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There's Something Fishy in the Tory Government's First 100 Days

14/08/2015 17:25 BST | Updated 14/08/2016 10:59 BST

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To mark 100 days of the first Conservative government in nearly 20 years, HuffPost UK is running 100 Days of Dave, a special series of blog posts from grassroots campaigners to government ministers, single parents to first-year students, reflecting on what's worked and what hasn't, whilst looking for solutions to the problems we still face.

Back in April of this year, as parliamentary candidates across the political spectrum gripped a fish for the cameras and pledged to fight for local fishing-communities - it seemed that a swell of support for sustainable, small-scale, fishing was finally washing into parliament after years of neglect by successive governments.

"Grab a cod and gurn," one newspaper urged would-be MPs, as 120 parliamentary candidates in key coastal constituencies signed Greenpeace's pledge to reallocate fishing quota from huge boats to local, low-impact, fishers.

The Conservatives were in tandem with Labour - the Green Party even agreed with Ukip: such a move would regenerate fish stocks as well as coastal economies - safeguarding livelihoods and marine environments. As fish became the must-have prop of the election campaign, every major party committed in its manifesto to fairer allocation for local fishers.

But if a week is a long time in politics, 100 days is a whole age. And the past 100 days have been bad news both for the environment and for the future of coastal communities in the UK.

David Cameron's government is still allocating the vast majority of the UK's quota to industrial fishing vessels, despite Conservative Party pledges, and despite the landmark reform of the European Union's Common Fisheries Policy (CFP) in 2013 - which the Tories worked for - and which codified the environmental, social and economic benefits of low-impact fishing fleets.

That's why we're taking the government to court.

Greenpeace argues that, in line with Article 17 of the CFP, the government must consider the environmental, social and economic impact when allocating quota. This should logically result in local fishers receiving more fishing quota because they operate more sustainably, have lower CO2 emissions and provide more jobs than the large trawlers.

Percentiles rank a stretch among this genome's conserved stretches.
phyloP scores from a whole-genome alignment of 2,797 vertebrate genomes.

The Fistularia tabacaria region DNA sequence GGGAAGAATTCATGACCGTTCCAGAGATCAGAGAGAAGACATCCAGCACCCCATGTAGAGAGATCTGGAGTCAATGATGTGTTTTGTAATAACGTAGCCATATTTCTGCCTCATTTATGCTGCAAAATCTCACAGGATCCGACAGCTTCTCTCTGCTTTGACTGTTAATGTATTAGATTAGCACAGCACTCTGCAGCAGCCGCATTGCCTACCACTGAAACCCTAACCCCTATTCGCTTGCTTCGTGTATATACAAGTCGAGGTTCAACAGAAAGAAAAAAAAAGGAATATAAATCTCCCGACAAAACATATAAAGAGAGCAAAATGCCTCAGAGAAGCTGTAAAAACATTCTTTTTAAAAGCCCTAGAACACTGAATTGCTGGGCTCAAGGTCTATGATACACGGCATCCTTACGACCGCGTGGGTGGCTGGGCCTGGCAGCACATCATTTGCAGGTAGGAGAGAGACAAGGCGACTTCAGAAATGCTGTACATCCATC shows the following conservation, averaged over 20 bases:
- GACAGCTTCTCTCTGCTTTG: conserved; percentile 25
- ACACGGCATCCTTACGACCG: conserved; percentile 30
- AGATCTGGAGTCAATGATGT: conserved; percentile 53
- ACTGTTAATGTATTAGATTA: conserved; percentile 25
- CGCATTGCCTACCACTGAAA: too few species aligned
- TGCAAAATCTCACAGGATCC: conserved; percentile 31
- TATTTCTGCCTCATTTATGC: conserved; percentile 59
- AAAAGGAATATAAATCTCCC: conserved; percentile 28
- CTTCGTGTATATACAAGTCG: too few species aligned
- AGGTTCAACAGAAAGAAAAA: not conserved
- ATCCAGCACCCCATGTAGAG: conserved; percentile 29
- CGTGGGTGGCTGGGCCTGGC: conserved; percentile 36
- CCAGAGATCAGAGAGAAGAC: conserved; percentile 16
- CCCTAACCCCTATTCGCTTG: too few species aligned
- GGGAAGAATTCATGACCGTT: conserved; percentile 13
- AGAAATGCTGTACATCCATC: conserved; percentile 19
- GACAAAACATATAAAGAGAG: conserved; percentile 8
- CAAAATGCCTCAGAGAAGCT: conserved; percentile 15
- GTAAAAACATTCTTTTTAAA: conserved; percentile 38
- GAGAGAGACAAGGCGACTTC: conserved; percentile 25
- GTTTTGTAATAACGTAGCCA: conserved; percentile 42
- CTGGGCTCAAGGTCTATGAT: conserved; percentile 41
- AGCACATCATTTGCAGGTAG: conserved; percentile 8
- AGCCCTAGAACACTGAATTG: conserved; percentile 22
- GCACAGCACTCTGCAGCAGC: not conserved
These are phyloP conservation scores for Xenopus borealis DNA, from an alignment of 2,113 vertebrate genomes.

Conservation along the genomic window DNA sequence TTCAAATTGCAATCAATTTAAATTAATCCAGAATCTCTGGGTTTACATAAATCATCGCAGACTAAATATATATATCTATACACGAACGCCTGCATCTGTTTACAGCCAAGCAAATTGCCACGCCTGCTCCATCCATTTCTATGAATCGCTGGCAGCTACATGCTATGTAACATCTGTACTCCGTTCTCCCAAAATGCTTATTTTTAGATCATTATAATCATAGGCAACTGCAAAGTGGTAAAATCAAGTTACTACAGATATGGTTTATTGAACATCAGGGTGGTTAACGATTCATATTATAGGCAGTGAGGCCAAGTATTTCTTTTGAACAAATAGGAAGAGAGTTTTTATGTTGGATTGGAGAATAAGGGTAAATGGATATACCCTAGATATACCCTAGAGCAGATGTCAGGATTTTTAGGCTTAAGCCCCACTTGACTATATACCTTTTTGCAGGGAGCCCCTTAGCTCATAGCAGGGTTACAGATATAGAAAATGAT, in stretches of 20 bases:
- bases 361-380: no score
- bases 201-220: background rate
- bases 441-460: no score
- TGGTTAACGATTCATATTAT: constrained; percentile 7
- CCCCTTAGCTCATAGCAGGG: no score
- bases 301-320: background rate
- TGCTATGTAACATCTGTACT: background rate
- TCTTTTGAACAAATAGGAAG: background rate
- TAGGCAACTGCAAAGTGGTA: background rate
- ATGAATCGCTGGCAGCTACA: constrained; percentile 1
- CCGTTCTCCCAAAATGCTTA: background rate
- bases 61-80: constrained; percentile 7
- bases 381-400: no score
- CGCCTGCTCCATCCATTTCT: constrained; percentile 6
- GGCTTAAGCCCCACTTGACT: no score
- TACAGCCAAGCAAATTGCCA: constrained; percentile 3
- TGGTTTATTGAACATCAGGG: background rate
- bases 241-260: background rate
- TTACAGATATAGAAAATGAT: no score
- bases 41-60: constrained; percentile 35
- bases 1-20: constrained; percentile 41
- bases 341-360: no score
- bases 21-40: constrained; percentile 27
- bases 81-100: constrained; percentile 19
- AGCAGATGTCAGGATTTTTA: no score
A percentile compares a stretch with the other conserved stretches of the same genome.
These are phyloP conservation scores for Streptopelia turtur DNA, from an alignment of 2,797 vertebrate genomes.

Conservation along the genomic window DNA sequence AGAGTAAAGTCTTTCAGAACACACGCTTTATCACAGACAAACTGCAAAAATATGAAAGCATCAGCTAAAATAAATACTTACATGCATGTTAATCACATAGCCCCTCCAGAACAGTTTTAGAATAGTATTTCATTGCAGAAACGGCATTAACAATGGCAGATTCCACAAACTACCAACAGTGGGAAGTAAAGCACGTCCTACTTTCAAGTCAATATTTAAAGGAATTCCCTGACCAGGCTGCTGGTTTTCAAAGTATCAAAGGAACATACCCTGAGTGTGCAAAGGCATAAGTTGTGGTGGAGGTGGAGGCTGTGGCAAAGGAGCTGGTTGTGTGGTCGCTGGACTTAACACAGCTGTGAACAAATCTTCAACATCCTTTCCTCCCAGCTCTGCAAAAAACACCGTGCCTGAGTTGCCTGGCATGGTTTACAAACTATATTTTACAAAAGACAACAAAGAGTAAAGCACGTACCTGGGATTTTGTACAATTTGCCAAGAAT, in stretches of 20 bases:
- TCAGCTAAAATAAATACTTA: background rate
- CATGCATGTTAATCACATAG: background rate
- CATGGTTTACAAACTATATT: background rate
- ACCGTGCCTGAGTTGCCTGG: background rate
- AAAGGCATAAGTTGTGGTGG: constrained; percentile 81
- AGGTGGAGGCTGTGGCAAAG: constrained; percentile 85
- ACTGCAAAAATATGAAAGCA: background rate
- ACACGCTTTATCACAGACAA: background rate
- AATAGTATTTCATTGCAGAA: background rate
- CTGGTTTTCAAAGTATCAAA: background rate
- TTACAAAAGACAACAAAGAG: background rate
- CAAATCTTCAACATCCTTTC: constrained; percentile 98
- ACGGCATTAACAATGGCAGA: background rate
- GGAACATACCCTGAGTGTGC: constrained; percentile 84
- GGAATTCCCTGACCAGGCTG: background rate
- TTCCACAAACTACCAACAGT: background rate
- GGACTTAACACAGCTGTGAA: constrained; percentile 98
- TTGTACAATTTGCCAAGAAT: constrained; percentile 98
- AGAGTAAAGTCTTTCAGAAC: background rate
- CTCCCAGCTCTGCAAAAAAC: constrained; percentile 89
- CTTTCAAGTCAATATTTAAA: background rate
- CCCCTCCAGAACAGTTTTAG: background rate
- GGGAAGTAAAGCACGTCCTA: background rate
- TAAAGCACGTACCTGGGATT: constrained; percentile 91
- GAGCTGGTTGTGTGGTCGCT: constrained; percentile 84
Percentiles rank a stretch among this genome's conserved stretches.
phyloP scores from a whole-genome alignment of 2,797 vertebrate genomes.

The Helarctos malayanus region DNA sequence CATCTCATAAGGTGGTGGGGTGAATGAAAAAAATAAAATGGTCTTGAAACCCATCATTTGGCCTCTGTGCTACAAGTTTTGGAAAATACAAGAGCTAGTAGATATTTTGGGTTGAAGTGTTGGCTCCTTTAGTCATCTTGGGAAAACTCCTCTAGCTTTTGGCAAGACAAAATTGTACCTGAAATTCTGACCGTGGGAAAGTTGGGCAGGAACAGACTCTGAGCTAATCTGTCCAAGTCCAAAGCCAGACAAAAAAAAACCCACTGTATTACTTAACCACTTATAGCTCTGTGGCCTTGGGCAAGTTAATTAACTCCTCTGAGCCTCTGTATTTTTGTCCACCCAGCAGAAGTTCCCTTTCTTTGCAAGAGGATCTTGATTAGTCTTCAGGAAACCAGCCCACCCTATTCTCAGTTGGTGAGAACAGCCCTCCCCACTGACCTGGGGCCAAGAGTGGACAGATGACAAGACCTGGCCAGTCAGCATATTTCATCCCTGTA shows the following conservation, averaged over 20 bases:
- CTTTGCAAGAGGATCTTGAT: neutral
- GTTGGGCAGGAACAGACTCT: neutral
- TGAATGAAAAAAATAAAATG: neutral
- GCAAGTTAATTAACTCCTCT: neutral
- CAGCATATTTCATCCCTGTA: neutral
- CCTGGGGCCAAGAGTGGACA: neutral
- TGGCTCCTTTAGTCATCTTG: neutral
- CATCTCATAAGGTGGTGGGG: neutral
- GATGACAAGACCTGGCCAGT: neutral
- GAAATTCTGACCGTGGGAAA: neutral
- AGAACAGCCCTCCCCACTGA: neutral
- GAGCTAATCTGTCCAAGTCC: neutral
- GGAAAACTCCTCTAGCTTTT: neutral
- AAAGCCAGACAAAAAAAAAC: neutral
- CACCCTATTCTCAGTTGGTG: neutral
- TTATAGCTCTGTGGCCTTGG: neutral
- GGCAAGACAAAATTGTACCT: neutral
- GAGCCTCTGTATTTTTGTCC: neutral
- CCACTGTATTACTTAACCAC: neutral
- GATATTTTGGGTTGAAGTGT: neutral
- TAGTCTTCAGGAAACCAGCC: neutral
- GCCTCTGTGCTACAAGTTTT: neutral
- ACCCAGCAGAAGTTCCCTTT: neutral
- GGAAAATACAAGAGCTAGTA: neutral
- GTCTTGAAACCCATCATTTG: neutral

While small fishing vessels (under 10m) account for nearly 80% of the English and Welsh fleet - they only have access to a mere 6% of the English fishing quota. Meanwhile, large vessels are allocated huge portions of it, with single industrial vessels receiving more than the entire small fleet combined.

This has a negative impact on both the environment and the UK's coastal communities.

Overfishing by the industrial scale fleet is depleting UK fish stocks. In 2009 the UK fishing fleet landed its lowest haul since records began in 1950 - and things haven't improved much since then.

In the Northeast Atlantic area (which includes the North Sea), the European Commission estimates that the percentage of stocks known to be overfished has increased over the last two years, from 39% in 2013 up to 48% in 2015.

This is environmentally and economically unsustainable.

The decline in hauls has meant that, increasingly, fishing just isn't providing enough of an income to live on - including for many whose families have worked in small-scale fishing for generations.

Many fishermen are facing bankruptcy, and the ripples of this tragedy are being felt socially and economically.

The state of the UK's coastal communities is shocking. A report in 2013 found that more than a third of towns with the highest personal bankruptcy levels in the UK were located on the coast. Declining income from fishing has played a central part in this social and economic decline, as young people leave traditional fishing towns for work.

This is why Greenpeace lauded the Conservative Party's manifesto commitment on precisely this issue:

"We will support our fishing and coastal communities," the manifesto stated. "We will defend our hard-won Common Fisheries Policy reforms... and rebalance the UK's inland water quotas to smaller, specific locally-based fishing communities."

But the government simply hasn't followed through.

Greenpeace is arguing that the government's failure to implement Article 17 of the reformed CFP - which insists that decisions on quota allocation must factor in environmental, economic and social criteria - has meant that small-scale fishers and coastal communities simply aren't benefitting in the way the legislation envisaged. In fact they're barely seeing any benefits at all.

By continuing to allocate huge fishing quota to industrial boats, while leaving only the crumbs for our low-impact fleet, the UK government is continuing a business-as-usual approach which will do nothing to safeguard either fish stocks or the livelihoods of fishermen in the UK.

The last 100 days have shown us that the Conservative government is missing a trick.

Rebuilding fishing communities. Maintaining livelihoods and creating new jobs. Encouraging sustainable fishing practices. Replenishing depleted fish stocks. Ensuring the future of Britain's small-scale fishing industry. Reinvigorating coastal economies.

All of this is possible, as shown for example by the New Economics Foundation in its Blue New Deal project, through an increased allocation of fishing quota to our low-impact fishing fleet.

The government's already committed to it - now it needs to embrace this sea-change, rather than fighting against the tide.

How do you think Britain has changed since 7 May? Join the @HuffPostUK conversation on Twitter with #100DaysOfDave